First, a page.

> >
> > news:bc3f3709-47d5-45f3...@e23g2000prf.googlegroups.com...
> >
> > > On Dec 26, 5:09 am, "Chris Thomasson" <cris...@comcast.net> wrote:
> > >> "Dmitriy Vyukov" <dvyu...@gmail.com> wrote in message
> >
> > >>news:467074c5-760e-4afa...@s8g2000prg.googlegroups.com...
> >
> > >> > read_lock()/read_unlock() issue no atomic rmw instructions or heavy
> > >> > memory barriers.
> > >> > Bad news: works only on Windows Vista/Longhorn :( Because of
> > >> > FlushProcessWriteBuffers() function. If this function will be
> > >> > ported
> > >> > to linux than solution will work on linux too. [...]
> >
> > >> I could easily do this with signals on Unix.
> >
> > > Hmmm...
> > > Will it work with arbitrary thread?
> >
> > [...]
> >
> > I could do an analog of the FlushProcessWriteBuffers in Unix by using
> > something like the following:
[...]

> Interesting.

> But I still see some problems:

> 1. Signal is delivered on per thread basis, and IPI is delivered on
> per processor basis. So there can be significantly more signals than
> IPI. Not really serious problem.

True, however, you don't nesseally need to send a signal to every thread in
the process. You need to send the signal to each registered thread in a
polling epoch-list. You can application with 10 threads, but only 3 of them
need to be registered because of the nature of the applications
architecture.

> 2. As Joe Seigh pointed here:

> http://groups.google.com/group/comp.programming.threads/tree/browse_frm/thread/9545d3e17806ccfe/ca24918934aa601d?rnum=1&_done=%2Fgroup%2Fcomp.programming.threads%2Fbrowse_frm%2Fthread%2F9545d3e17806ccfe%3F#doc_0c892c8aac6a13e4

> thread can dispatch signal after arbitrary amount of time. Serious
> problem.

It can be. This would not be that much of a problem for applications that
use a lot of I/O, such as servers. Generally, the signals will be deliverd
on system-calls, and I/O systems eventually must make systems-calls on a
fairly regular basis. PDR works well with servers, because they tend to need
to execute some sort of searching algorihtm. And PDR works well with
searching.


> 3. Really serious problem. As thread dispatches signals only in some
> special points - time slice end, syscalls etc. This can lead to
> deadlocks as in my asymmetric_rw_mutex:

> http://groups.google.com/group/comp.programming.threads/tree/browse_frm/thread/b7d3b8c08f9ca3c6

Assume that the mutex implmentation uses POSIX semaphores...

> Example. Thread 1 tries lo lock rw_mutex_1 in write mode.
> Simultaneously thread 2 tries lo lock rw_mutex_2 in write mode.

Now, which one wins? Lets assume that Thread 1 fails to grab the lock and
ends up waiting...


[...]


> Thread 2 sends
> signal to thread 1 and waits for response.

Thread 1 executes signal-handler and the semaphore wait gets interrupted by
the signal.


> Assume threads do active
> spin wait so they can't dispatch signals. Gameover. Deadlock.

I think I could re-work your algorihtm to work within this context for sure.
Humm...


> This works in your vzoom polling logic because you have *dedicated*
> thread. And nobody waits for it.

Right. It makes things eaiser, IMHO that is... ;^)

> > BTW, you are talking about code getting a callback from an arbitrary
> > thread,
> > and using the rwmutex API within its context right?

> Yes.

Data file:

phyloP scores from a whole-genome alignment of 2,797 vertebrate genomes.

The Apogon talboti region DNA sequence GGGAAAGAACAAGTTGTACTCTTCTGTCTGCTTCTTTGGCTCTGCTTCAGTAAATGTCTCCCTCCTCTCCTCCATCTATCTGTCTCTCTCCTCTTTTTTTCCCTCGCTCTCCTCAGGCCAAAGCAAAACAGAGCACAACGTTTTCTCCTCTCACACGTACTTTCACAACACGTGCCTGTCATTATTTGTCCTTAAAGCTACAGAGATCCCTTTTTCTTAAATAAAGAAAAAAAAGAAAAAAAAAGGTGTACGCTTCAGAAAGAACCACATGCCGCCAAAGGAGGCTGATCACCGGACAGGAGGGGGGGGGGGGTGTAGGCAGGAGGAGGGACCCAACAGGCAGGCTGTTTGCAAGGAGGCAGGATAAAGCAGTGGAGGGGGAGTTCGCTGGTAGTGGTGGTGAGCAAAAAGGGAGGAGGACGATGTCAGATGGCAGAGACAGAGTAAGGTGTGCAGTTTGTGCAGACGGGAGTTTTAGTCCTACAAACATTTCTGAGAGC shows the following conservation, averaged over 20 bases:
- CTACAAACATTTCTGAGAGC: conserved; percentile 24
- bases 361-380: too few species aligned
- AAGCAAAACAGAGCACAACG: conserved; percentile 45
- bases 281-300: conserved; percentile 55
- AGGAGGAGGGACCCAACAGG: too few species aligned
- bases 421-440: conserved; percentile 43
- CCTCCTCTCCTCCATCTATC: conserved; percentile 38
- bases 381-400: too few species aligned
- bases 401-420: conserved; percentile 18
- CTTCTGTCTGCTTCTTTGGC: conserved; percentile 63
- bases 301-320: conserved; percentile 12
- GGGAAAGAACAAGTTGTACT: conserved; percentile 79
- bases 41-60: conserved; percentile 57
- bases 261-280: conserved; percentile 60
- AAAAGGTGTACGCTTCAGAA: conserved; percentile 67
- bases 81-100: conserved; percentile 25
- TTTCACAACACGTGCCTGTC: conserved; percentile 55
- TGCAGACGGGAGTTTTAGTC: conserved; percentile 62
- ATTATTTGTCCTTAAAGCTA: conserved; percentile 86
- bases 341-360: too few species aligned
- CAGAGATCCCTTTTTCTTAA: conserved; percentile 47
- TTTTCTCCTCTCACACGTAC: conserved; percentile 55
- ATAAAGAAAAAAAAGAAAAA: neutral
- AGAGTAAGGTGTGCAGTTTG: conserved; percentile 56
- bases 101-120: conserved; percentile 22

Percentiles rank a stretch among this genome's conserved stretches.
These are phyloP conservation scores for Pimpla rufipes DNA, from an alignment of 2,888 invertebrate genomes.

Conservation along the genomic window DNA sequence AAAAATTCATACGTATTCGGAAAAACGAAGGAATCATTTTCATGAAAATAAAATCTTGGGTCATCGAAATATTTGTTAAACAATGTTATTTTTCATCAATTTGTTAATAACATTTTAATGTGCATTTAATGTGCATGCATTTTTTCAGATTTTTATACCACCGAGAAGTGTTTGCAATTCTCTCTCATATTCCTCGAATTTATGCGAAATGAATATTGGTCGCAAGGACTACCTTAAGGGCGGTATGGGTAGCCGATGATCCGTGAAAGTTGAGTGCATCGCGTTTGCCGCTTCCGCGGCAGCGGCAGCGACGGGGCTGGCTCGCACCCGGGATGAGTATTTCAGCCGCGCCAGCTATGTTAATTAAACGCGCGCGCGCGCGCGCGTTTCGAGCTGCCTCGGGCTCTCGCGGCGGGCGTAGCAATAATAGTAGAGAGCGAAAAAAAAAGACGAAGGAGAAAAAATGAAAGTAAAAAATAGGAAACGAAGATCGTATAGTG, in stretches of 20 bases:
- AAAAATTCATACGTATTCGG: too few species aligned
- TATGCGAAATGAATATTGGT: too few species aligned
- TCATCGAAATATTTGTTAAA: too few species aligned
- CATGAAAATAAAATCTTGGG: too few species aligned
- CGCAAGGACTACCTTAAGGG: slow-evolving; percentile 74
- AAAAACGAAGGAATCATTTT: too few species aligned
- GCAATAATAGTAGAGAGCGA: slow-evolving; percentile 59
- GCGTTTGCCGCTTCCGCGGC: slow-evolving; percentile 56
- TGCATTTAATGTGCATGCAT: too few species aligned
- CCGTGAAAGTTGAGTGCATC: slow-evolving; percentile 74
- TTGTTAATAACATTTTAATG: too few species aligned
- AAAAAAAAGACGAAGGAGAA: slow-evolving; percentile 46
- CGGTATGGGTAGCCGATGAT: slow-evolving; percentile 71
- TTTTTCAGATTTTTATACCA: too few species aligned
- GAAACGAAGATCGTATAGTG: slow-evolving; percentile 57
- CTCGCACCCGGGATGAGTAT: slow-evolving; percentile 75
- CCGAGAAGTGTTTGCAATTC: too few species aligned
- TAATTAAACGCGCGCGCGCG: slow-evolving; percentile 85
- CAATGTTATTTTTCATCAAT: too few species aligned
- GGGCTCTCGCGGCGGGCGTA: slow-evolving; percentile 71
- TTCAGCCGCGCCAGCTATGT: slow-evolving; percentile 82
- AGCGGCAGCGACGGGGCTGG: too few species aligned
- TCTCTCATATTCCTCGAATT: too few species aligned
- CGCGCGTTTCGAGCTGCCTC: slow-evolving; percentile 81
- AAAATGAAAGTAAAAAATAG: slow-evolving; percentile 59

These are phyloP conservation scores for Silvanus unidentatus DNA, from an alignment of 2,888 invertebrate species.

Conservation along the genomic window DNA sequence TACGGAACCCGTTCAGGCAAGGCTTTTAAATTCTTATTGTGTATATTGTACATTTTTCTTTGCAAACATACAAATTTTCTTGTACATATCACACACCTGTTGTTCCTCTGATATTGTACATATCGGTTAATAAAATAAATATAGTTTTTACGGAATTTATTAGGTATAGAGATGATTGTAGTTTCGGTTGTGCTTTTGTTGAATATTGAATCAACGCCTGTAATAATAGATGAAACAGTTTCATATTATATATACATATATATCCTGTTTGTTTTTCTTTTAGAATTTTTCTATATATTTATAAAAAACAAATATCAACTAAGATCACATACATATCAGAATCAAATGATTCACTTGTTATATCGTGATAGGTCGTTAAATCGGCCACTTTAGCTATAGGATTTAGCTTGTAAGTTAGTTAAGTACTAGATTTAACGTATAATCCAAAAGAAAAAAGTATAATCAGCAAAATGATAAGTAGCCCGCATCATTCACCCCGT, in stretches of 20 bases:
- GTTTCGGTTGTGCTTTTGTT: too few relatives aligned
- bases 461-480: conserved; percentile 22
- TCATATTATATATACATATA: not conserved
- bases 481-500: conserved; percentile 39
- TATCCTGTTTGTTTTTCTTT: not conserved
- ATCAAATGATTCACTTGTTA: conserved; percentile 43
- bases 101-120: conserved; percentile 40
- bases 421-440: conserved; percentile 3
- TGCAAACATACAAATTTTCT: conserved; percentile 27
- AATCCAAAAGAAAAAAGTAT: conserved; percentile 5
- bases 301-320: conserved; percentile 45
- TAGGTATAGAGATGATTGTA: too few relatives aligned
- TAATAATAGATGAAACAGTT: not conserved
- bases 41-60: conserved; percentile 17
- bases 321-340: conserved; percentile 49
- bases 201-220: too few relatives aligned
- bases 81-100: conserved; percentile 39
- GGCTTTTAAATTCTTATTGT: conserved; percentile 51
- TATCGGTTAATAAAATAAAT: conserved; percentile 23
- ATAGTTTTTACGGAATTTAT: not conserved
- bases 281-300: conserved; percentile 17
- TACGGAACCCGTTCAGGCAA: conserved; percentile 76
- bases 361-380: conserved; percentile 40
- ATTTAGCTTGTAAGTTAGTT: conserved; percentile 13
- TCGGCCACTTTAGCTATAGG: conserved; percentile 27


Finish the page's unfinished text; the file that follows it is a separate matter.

Well, this can be a nasty problem indeed! There would need to be explicit
documentation that mentions that signals are going to be used by the PDR.

Chris Thomasson

unread,
Dec 30, 2007, 7:54:15 PM12/30/07
to
"Dmitriy Vyukov" <dvy...@gmail.com> wrote in message
news:a2b782c8-e035-4586...@s19g2000prg.googlegroups.com...

> On Dec 26, 12:52 am, "Chris Thomasson" <cris...@comcast.net> wrote:
>> "Dmitriy Vyukov" <dvyu...@gmail.com> wrote in message
>>
>> news:467074c5-760e-4afa...@s8g2000prg.googlegroups.com...>
>> read_lock()/read_unlock() issue no atomic rmw instructions or heavy
>> > memory barriers.
>> > Bad news: works only on Windows Vista/Longhorn :( Because of
>> > FlushProcessWriteBuffers() function. If this function will be ported
>> > to linux than solution will work on linux too. Really bad news: this
>> > function requires kernel-space...
>> > Anyway.
>>
>> [...]
>>
>> Why can't you use rcu_synchronize() on Linux?
>
>
> Yes. rcu_synchronize() can be used here in principle.
> Minor problem: it is slower... afaik... rcu_synchronize() waits for 2
> quiescent points on all processors... FlushProcessWriteBuffers() uses
> IPI to "synchronously" signal all processors.
> Major problem: afaik rcu_synchronize() is kernel space function.
> right?

Yeah. I guess you could do a kernel hack or something...


>> BTW, do you know for sure that
>> FlushProcessWriteBuffers works the same way? I noticed the following
>> conversation:
>>
>> http://forums.microsoft.com/MSDN/ShowPost.aspx?PostID=2514078&SiteID=1
>>
>> Have you got any confirmation? AFAICT, it should be analog of
>> rcu_synchronize()...
>
>
> No. Also see this conversation:
> http://forums.microsoft.com/MSDN/ShowPost.aspx?PostID=2586815&SiteID=1
> :)
> To help me to force M$ guys to reveal some more information you can
> create some hype there :)

Humm, yeah. I think I will probablly do that. I hope that we can get better
responses than the Intel Threading Forum generates!

:^0


> I'm thinking - that this function can do other than rcu_synchronize()
> do? And I don't see any useful alternatives...
> Also I'm thinking - why M$ include this function into WinAPI?
> Definitely not for public use. I think they include this function
> because they need it somewhere else... for example in .NET... Maybe
> for GC or something...

I wonder if Microsoft is using something like RCU in Vista!?

http://groups.google.com/group/comp.lang.c++/msg/b3207a94970e5df9

Oh shit!

Dmitriy Vyukov

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Dec 30, 2007, 8:45:21 PM12/30/07
to
On 31 дек, 03:47, "Chris Thomasson" <cris...@comcast.net> wrote:

> > 3. Really serious problem. As thread dispatches signals only in some
> > special points - time slice end, syscalls etc. This can lead to
> > deadlocks as in my asymmetric_rw_mutex:

> >http://groups.google.com/group/comp.programming.threads/tree/browse_f...


>